10. A, D, E. The purpose of 802.1X/EAP is authentication of user credentials and authorization to network resources. Although the 802.1X/EAP framework does not require encryption, it highly suggests the use of encryption. A by-product of 802.1X/EAP is the generation and distribution of dynamic encryption keys.

  11. A, B, D, E. All forms of WEP encryption use the Rivest Cipher 4 (RC4) algorithm. TKIP is WEP that has been enhanced and also uses the RC4 cipher. PPTP uses 128-bit Microsoft Point-to-Point Encryption (MPPE), which uses the RC4 algorithm. CCMP uses the AES cipher.

  12. B, D. Open System and Shared Key authentication are legacy authentication methods that do not provide seeding material to generate dynamic encryption keys. A robust security network association requires a four-frame EAP exchange known as the 4-Way Handshake that is used to generate dynamic TKIP or CCMP keys. The handshake may occur either after an 802.1X/EAP exchange or as a result of PSK authentication.

  13. A, D. An 802.1X/EAP solution requires that both the supplicant and the authentication server support the same type of EAP. The authenticator must be configured for 802.1X/ EAP authentication but does not care which EAP type passes through. The authenticator and the supplicant must support the same type of encryption.

  14. D. WLAN controllers use lightweight access points, which are dumb terminals with radio cards and antennas. The WLAN controller is the authenticator. When an 802.1X/EAP solution is deployed in a wireless controller environment, the virtual controlled and uncontrolled ports exist on the WLAN controller.

  15. A, C, D. TKIP starts with a 128-bit temporal key that is combined with a 48-bit Initialization Vector (IV) and source and destination MAC addresses in a process known as perpacket key mixing. TKIP uses an additional data integrity check known as the Message Integrity Check (MIC).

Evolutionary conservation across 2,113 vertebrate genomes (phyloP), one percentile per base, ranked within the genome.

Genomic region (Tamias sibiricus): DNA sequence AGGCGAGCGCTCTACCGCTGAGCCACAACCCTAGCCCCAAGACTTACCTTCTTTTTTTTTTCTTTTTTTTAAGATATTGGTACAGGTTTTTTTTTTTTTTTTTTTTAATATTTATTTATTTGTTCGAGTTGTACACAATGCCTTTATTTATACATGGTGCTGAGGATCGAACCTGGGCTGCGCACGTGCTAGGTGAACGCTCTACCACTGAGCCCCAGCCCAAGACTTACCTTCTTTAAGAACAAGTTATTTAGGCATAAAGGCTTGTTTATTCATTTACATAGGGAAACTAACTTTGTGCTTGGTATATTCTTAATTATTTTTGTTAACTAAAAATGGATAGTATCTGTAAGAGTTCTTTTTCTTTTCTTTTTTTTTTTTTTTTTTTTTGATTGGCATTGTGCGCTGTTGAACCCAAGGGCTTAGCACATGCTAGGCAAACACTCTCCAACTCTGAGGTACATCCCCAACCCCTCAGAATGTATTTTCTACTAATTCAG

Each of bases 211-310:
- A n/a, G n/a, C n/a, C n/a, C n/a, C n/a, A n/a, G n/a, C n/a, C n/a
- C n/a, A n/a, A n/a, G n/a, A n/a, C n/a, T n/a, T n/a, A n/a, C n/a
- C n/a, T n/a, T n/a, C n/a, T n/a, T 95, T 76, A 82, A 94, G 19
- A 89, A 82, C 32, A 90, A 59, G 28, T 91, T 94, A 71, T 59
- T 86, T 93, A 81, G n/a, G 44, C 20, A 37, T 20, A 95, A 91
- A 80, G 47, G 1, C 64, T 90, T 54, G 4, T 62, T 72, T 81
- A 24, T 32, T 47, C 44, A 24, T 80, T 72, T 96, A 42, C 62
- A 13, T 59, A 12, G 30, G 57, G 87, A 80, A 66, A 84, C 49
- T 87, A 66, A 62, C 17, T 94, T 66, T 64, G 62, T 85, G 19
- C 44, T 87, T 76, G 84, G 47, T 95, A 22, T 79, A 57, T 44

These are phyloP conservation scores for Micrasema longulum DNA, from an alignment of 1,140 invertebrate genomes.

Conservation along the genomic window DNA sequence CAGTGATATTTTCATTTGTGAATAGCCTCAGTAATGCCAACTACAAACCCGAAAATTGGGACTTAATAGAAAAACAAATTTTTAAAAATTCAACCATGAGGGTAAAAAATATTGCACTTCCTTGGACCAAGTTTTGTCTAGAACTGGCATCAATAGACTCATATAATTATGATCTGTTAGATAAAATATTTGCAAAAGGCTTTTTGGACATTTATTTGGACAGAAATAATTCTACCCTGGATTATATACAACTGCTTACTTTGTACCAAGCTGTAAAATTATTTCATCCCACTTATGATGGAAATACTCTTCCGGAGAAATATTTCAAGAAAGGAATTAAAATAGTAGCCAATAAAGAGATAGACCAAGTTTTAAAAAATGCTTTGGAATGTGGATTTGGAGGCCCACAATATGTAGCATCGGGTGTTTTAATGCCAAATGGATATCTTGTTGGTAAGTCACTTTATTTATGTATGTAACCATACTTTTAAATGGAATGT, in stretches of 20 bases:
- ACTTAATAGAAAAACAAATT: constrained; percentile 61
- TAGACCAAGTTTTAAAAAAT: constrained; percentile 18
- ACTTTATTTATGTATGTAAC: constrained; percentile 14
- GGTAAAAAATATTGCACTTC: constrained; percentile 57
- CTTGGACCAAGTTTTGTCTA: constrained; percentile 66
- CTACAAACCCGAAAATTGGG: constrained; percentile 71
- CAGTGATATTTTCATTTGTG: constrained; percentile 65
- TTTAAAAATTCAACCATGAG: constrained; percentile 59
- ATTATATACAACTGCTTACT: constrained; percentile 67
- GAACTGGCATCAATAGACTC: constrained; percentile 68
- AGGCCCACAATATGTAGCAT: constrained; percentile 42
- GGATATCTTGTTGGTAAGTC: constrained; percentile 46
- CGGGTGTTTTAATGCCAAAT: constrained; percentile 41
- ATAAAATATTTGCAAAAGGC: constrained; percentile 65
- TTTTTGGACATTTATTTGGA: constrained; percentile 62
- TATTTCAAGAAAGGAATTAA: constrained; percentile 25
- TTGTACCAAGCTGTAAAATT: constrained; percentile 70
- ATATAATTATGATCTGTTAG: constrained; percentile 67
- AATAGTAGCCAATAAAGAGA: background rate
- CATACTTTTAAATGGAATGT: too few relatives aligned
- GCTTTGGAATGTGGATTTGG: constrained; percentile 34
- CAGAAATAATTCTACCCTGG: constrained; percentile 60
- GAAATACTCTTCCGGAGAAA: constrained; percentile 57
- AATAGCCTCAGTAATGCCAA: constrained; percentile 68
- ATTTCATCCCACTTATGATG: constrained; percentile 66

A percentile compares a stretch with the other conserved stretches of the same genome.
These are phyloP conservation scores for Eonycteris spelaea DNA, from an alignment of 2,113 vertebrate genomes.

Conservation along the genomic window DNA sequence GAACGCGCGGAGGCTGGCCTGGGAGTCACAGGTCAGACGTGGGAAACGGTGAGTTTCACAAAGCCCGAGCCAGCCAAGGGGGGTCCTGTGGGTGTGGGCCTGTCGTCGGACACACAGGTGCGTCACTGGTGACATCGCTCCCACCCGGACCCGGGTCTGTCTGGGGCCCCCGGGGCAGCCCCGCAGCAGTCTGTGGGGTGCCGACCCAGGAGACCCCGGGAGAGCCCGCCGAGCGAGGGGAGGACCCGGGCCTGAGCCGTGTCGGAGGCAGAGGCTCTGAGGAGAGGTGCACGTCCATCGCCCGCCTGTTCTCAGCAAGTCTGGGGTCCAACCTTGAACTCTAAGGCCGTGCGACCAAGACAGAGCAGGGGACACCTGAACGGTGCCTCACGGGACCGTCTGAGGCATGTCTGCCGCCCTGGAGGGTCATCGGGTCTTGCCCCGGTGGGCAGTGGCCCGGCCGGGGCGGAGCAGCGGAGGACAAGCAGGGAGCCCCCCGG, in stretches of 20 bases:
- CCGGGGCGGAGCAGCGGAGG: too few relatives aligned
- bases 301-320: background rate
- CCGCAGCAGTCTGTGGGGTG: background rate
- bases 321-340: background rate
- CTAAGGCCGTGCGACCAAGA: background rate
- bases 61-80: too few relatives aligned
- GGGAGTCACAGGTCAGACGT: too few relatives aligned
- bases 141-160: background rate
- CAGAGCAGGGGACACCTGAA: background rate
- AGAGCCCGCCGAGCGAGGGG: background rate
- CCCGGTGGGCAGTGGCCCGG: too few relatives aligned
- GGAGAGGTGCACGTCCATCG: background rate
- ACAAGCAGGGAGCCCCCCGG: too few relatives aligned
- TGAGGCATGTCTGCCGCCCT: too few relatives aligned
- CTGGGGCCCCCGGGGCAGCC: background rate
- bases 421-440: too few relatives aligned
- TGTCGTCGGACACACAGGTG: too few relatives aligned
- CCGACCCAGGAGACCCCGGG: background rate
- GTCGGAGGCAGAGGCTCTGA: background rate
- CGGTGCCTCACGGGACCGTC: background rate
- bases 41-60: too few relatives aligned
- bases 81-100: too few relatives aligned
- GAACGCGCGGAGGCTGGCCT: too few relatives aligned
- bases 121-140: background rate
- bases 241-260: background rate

16. A. The root bridge would be the authenticator, and the nonroot bridge would be the supplicant if 802.1X/EAP security is used in a WLAN bridged network.

  17. D. The AES algorithm encrypts data in fixed data blocks with choices in encryption-key strength of 128, 192, or 256 bits. CCMP/AES uses a 128-bit encryption-key size and encrypts in 128-bit fixed-length blocks.

  18. A, D. The WPA2 certification requires the use of an 802.1X/EAP authentication method in the enterprise and the use of a preshared key or a passphrase in a SOHO environment. The WPA2 certification also requires the use of stronger dynamic encryption-key generation methods. CCMP/AES encryption is the mandatory encryption method, and TKIP/RC4 is the optional encryption method.

  19. E. The 802.11-2007 standard defines what is known as a robust security network (RSN) and robust security network associations (RSNAs). CCMP/AES encryption is the mandated encryption method, while TKIP/RC4 is an optional encryption method.

  20. C. The supplicant, authenticator, and authentication server work together to provide the framework for 802.1X port-based access control, and an authentication protocol is needed to assist in the authentication process. The Extensible Authentication Protocol (EAP) is used to provide user authentication.